The fact that my husband wants to retire one day has turned my budgeting habits upside down — and that may be a good thing. For example, I’m now much more focused on making cash purchases. I’m getting rid of existing debt and I’m paying cash for major purchases. For that reason, I have several savings accounts set up to save for long-term goals.
For example, I know that before my husband moves into his walk the dogs–work out–golf–rinse and repeat years, we need to have money put away for a new car. Even if we can make his old car last for a few years after he retires, at some point we’ll need something more reliable. I want an Audi. I tell him it will be his car, but we all know the truth.
And so, it was with interest that I read Costco is offering a limited-time special offer on new Audis. Until Oct. 31, 2023, Costco members who purchase or lease select 2023 or 2024 models can get up to $5,000 off. We may be years away from needing a new car, but at first blush, the deal seemed pretty sweet.
Maybe not so sweet
Okay, I “thought” I wanted an Audi e-tron until I checked the manufacturer’s suggested retail price (MSRP). The entry level e-tron with base-level trim carries an MSRP just shy of $72,000. Even with $5,000 off, I would need to have $68,000 put away by the time my old car buys the farm. Could I do it? Maybe, but at the expense of something else.
I checked the price of gently driven two-year old models and found one with 6,200 miles on it for just under $39,000. Given Audi’s reputation for longevity, I believe it’s a purchase I would feel good about.
The money suck that is depreciation
All vehicles lose value over time. At the five-year mark, many vehicles have lost half their value — although the Audi brand consistently ranks high in value retention. In other words, it’s less likely to depreciate at the same rate as other car brands.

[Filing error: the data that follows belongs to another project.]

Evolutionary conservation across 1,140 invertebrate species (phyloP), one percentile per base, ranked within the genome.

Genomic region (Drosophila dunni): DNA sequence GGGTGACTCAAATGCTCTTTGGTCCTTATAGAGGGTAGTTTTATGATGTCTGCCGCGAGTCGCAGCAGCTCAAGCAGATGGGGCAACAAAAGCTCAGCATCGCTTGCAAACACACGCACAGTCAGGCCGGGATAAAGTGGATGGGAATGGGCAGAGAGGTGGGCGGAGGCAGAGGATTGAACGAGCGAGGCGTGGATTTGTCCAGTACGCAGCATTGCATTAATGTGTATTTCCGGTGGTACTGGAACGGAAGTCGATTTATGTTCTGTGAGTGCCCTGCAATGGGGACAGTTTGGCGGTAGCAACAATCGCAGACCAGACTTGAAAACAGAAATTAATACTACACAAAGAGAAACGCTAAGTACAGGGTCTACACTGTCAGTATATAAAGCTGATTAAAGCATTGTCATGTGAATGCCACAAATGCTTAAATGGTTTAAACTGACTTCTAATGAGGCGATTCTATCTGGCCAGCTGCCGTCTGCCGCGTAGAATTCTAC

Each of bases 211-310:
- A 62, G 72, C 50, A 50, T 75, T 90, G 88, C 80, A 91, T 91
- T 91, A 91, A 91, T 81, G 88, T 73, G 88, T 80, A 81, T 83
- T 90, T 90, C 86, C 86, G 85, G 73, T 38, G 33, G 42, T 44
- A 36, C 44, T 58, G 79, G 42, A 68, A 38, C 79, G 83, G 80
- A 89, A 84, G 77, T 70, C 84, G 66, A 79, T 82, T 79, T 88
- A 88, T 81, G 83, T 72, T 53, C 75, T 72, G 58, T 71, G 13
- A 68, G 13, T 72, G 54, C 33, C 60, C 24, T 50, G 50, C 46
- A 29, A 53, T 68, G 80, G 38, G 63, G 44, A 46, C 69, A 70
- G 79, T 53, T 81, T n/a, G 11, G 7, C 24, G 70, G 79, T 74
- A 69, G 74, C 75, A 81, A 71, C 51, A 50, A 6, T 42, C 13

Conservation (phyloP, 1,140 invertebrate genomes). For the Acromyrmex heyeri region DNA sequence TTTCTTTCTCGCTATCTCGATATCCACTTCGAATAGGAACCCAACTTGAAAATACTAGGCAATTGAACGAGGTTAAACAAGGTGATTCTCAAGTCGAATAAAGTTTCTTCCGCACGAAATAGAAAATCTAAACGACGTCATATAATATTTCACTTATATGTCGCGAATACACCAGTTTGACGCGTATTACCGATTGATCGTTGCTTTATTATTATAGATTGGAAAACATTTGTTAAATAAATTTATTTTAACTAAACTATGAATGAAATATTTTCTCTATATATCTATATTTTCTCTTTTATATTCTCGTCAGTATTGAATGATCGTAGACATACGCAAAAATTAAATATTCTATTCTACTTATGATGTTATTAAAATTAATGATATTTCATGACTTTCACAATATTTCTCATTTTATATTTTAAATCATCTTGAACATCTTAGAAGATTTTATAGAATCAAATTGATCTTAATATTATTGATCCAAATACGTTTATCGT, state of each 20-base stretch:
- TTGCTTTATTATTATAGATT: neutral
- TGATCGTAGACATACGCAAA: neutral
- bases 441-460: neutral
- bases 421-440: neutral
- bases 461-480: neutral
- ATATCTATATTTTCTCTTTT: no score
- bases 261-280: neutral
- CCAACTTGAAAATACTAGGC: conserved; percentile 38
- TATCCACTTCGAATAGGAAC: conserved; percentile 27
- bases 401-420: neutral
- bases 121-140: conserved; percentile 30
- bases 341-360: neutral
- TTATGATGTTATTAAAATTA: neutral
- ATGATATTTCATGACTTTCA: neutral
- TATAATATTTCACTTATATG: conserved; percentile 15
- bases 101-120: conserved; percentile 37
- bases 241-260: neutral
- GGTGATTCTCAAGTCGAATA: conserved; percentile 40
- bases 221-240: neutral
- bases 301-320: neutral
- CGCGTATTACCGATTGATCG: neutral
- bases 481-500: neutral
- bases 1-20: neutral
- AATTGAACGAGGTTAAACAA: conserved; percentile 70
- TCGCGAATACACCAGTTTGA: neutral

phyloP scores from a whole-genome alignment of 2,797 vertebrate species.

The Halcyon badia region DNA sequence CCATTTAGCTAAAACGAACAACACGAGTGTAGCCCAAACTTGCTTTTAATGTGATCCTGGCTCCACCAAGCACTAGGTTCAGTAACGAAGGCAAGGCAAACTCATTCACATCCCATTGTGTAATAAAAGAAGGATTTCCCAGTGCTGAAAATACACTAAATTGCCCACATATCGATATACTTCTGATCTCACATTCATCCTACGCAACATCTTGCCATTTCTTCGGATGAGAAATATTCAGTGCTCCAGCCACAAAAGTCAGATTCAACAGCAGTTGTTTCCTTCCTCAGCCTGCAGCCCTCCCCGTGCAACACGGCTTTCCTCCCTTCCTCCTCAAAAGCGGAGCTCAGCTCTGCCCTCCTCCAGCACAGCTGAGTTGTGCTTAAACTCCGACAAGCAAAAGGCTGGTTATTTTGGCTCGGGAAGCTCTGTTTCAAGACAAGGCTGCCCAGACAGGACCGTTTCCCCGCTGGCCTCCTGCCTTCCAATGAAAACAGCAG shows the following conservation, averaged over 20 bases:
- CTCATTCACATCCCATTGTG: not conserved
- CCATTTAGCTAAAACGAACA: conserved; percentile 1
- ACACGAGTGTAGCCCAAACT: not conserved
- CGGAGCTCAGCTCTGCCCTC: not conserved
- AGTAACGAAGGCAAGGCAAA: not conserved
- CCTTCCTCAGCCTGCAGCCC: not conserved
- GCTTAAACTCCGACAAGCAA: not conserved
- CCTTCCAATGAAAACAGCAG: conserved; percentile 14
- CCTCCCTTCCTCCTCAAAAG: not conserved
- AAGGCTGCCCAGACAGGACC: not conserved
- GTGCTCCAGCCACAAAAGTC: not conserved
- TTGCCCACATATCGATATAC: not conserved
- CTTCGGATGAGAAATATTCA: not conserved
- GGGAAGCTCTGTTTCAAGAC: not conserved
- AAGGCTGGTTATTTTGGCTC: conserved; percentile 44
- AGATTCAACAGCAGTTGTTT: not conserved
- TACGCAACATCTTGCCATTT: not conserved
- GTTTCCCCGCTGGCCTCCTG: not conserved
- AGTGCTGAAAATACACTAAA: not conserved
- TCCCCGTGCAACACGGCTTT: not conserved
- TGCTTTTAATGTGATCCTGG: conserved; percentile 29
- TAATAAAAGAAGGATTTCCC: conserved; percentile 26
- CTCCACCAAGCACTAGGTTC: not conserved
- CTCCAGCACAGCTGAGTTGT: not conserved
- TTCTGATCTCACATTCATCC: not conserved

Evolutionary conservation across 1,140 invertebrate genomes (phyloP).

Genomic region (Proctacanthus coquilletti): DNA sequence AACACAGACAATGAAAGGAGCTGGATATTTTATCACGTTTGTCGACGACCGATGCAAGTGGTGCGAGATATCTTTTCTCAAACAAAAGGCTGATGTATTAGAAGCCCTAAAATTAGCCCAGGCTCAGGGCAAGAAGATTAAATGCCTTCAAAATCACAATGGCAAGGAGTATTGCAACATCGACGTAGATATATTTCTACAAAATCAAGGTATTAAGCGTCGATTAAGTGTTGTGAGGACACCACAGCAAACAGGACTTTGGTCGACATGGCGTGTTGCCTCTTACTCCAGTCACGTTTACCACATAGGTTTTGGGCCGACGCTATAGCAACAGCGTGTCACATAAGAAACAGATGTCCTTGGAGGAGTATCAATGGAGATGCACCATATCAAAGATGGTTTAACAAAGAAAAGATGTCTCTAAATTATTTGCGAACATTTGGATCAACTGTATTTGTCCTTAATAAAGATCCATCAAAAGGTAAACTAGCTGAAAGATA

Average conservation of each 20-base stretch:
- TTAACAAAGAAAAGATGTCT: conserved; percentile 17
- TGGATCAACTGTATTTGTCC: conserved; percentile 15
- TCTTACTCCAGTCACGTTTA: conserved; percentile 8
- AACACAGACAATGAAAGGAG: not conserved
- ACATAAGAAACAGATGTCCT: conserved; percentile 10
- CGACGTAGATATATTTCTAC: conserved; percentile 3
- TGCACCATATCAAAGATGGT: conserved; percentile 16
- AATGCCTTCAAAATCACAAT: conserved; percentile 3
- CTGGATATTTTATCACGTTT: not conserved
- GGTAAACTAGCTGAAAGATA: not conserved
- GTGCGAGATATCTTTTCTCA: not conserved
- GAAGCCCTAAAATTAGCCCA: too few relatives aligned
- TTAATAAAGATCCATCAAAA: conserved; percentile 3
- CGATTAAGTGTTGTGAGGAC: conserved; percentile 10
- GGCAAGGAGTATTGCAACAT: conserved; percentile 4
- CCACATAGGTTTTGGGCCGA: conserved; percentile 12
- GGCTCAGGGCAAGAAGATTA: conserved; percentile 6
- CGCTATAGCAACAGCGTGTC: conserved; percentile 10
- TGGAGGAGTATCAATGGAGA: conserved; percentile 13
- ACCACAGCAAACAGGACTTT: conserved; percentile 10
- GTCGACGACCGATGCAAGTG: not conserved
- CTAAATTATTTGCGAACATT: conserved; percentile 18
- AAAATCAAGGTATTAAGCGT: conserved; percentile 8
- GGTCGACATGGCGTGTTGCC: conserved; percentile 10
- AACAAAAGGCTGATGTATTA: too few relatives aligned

Still, depreciation is an important consideration when you’re thinking about whether you want to buy a new car, even if you don’t use the vehicle for business. Does it make financial sense for you to get $5,000 off a car that, according to CarEdge, will lose $5,428 in value after one year, and $11,462 after two? Or, would you be better off buying a low-mileage Audi that’s already two years old and allowing someone else to eat that depreciation?
Add this to the reasons I plan to buy a low-mileage used Audi: EnginePatrol.com estimates that the Audi e-tron will last around 300,000 to 400,000 miles. Even if I buy a two (or three) year old model, it’s likely to be around for a while.
For some people, there’s nothing quite like buying a brand new car, and I get that. If money is no object and you’re in the market for a car, the Costco deal may be just what you’re looking for. However, if it’s the new car smell you’re interested in, there are some remarkable new car air fresheners on the market that won’t deplete your personal finances.
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